4 YEAR PhD IN NEUROSCIENCE
UCL Institute of Ophthalmology
Sensory representation by neuronal populations
Our main interest is the early visual system and how it does what it does. We seek to understand how it is wired up and to find simple mathematical expressions to describe its output. A goal for our research is to understand how neurons in visual cortex integrate sensory inputs from the eyes and lateral inputs from the cortex itself. We wish to explain how these two kinds of inputs interact in determining neuronal responses, and how their relative importance may vary due to adaptive mechanisms. Through multi-electrode recordings and optical imaging, we measure the dynamics of population activity in the brain, both ongoing and in response to visual stimulation. We pair these experimental techniques with computational techniques, and we seek to predict the responses of individual neurons based on the activity of the population and on the sensory stimuli.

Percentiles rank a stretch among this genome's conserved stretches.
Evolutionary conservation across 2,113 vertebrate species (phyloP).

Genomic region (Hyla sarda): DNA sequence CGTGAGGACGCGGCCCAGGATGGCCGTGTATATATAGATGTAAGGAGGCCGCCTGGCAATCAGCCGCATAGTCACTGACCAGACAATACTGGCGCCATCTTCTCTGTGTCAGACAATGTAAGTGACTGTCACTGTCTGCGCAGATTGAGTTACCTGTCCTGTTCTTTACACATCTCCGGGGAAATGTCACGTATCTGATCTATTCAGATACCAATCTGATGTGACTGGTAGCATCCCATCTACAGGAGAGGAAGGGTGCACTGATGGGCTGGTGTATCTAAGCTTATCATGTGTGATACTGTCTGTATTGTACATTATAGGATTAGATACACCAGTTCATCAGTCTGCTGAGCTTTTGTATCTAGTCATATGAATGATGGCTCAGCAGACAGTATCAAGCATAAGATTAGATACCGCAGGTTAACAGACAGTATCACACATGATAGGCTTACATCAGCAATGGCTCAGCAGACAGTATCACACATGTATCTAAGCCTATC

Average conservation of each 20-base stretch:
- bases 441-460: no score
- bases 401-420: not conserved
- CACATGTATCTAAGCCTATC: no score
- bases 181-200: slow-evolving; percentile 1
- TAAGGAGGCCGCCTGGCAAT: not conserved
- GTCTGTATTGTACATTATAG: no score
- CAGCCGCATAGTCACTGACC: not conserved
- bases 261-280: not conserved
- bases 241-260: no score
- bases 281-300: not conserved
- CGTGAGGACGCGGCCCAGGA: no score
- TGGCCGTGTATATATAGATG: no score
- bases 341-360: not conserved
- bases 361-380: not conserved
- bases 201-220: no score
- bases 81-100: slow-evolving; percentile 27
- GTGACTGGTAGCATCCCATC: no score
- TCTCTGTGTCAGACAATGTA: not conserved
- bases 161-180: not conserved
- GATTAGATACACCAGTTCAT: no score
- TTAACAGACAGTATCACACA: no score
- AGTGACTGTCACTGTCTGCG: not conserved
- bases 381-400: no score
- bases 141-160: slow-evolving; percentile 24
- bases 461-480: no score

1) Adaptive computations in the early visual system of the rodent
2) Nine visual areas in the rodent neocortex: what is their role?
3) Navigation in a virtual environment: role of hippocampus and visual cortex
L Busse, AR Wade, and M Carandini, "Representation of concurrent stimuli by population activity in visual cortex", Neuron, in press (2009).
A Benucci, DL Ringach, and M Carandini, "Coding of stimulus sequences by population responses in visual cortex". Nature Neurosci, 12:1317-1324 (2009).
V Mante, V Bonin, and M Carandini, "Functional mechanisms shaping lateral geniculate responses to artificial and natural stimuli". Neuron, 58:625-638 (2008).